What stood out?  Devastating fires, the initial “excitement/novelty” of lock-down and working from home, the toilet paper crisis, zoom meetings, cooking more at home, cooking less because “we have to do our bit to support local business”, signing up to learn new stuff, not learning new stuff, walking around the block again and again, rainbows and chalk drawings, leggings, PJ's and tracky daks as must have fashion items, realising that nobody even notices you've been wearing the same clothes on rotation for the last 9 months, waving at neighbours, waving at strangers, waving at neighbours/strangers dogs, random household items on nature strips, free books everywhere, a morbid fascination with COVID stats and numbers, bad news addiction, good news addiction, covid calories, crying at “kindness pandemic” stories, crying at happy ending pet adoptions/saving stories, crying over burnt sour dough (hang on a minute, I never actually made any sour dough), cancelled plans, 5km radius, 25 km radius, woo hoo we can travel around Victoria, relief at double doughnuts, optimism.

Then there were the words and phrases that will be forever in our vocabulary.  “You’re on mute” “stay home, stay safe” "social distancing" “mask-up” “unprecedented times” “it’s Ok to not be OK” “get on the beers.” Gotta love Dan! I’m missing his daily updates.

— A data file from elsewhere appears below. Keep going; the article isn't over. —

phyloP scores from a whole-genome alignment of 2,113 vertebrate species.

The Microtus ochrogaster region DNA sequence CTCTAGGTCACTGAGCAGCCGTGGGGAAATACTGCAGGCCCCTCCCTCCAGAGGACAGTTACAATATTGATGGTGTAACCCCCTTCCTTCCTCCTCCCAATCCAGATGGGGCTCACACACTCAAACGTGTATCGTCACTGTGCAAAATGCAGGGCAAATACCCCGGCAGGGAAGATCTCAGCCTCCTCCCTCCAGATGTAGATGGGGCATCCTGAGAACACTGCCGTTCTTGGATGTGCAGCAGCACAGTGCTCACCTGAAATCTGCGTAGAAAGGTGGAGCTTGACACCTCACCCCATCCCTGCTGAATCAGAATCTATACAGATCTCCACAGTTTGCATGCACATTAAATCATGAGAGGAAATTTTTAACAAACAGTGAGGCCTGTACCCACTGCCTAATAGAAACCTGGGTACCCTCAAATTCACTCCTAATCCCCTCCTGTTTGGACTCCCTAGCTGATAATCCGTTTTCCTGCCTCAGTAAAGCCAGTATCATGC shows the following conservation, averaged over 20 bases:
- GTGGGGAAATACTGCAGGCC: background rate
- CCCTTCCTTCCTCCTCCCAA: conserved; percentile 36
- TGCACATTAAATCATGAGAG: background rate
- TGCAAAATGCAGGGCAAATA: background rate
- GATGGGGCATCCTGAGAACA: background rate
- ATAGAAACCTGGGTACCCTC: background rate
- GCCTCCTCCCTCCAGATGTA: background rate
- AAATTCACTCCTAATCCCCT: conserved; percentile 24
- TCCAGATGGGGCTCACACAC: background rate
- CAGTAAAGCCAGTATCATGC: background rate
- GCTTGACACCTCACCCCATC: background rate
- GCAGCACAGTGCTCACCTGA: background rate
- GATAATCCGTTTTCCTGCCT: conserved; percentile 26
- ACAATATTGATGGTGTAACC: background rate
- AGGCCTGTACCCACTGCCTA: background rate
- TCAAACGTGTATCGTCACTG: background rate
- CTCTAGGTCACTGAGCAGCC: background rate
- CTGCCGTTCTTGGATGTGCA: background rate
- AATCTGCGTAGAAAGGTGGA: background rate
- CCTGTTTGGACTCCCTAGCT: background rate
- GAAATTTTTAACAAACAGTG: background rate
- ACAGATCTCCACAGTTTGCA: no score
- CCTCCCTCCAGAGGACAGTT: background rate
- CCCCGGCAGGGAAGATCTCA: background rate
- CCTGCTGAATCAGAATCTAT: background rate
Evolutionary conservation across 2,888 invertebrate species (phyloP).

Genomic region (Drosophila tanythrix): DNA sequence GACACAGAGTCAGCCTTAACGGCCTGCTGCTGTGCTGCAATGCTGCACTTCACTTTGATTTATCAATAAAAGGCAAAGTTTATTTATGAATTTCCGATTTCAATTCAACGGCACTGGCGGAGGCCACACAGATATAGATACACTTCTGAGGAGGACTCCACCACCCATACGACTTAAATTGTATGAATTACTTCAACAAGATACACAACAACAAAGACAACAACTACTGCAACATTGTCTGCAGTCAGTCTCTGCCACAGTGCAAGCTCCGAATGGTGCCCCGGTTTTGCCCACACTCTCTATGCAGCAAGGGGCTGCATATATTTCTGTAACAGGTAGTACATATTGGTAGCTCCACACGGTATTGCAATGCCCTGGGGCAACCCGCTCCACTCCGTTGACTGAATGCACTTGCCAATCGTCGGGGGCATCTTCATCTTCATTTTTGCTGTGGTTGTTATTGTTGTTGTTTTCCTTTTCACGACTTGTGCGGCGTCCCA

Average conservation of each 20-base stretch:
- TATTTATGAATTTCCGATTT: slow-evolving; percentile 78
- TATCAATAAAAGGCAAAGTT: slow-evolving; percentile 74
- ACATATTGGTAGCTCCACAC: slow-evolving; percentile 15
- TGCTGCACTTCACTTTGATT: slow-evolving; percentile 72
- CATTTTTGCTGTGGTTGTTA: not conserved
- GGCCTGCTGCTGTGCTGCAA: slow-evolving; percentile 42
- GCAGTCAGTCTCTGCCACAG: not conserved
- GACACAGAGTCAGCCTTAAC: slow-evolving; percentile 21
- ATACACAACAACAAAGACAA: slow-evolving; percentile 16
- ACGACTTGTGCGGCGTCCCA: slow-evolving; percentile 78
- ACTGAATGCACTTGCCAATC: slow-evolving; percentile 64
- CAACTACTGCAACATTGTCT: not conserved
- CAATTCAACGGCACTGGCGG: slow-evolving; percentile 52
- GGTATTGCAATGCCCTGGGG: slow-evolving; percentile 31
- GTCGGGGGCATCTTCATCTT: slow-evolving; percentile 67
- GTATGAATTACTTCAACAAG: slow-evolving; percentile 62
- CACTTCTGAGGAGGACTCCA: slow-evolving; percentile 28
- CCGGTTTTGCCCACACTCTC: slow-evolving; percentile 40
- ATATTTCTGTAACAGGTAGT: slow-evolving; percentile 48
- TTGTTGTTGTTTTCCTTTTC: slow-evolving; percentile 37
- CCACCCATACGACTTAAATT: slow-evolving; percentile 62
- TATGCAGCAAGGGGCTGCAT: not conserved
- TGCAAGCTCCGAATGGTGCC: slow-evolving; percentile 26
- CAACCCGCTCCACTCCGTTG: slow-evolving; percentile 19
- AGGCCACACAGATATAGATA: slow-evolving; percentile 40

And all that without even going into politics and what was happening in the US. But did you know that Macaulay Culkin turned 40? Now doesn’t that make you feel old?

What will be remembered in 100 years? Will the world have learnt anything?  Maybe it’s made us more resilient, better able to adapt to future challenges that will inevitably be thrown our way.  The pandemic isn’t over, far-from it.  2021 isn’t some miraculous turning of a page, forgetting all about the previous year and going back to how things were.  But there is hope and that’s a good thing.

Personally, I have loved working from home and definitely don’t want to go back into an office on a fulltime basis.  Life has slowed down and I’m not in a rush to fill the calendar with stuff.  I like pottering.  I like taking Lola for a slow walk around the block.  I like stopping and chatting to neighbours and patting random dogs. I still haven’t been to a big shopping centre and have no real desire to do so.  I do miss travelling, but who know what international travel will look like over the next few years.  For now, long weekends away are enough.  State borders shutting down unexpectedly are frustrating, but you know what, people are just learning to change plans and be flexible.

This post was actually going to be about Christmas away in Hoddles Creek, but I got slightly side-tracked by looking back over the year and just writing random words.

Wednesday, 6 January 2021

Happy 15 Birthday Lola

Hard to believe that our little fur-baby Lola is 15 today.  Seems like only yesterday that she joined our family weighing in at under 1kg.  She might be getting older and slower, but she still brings us joy everyday 🐾🐾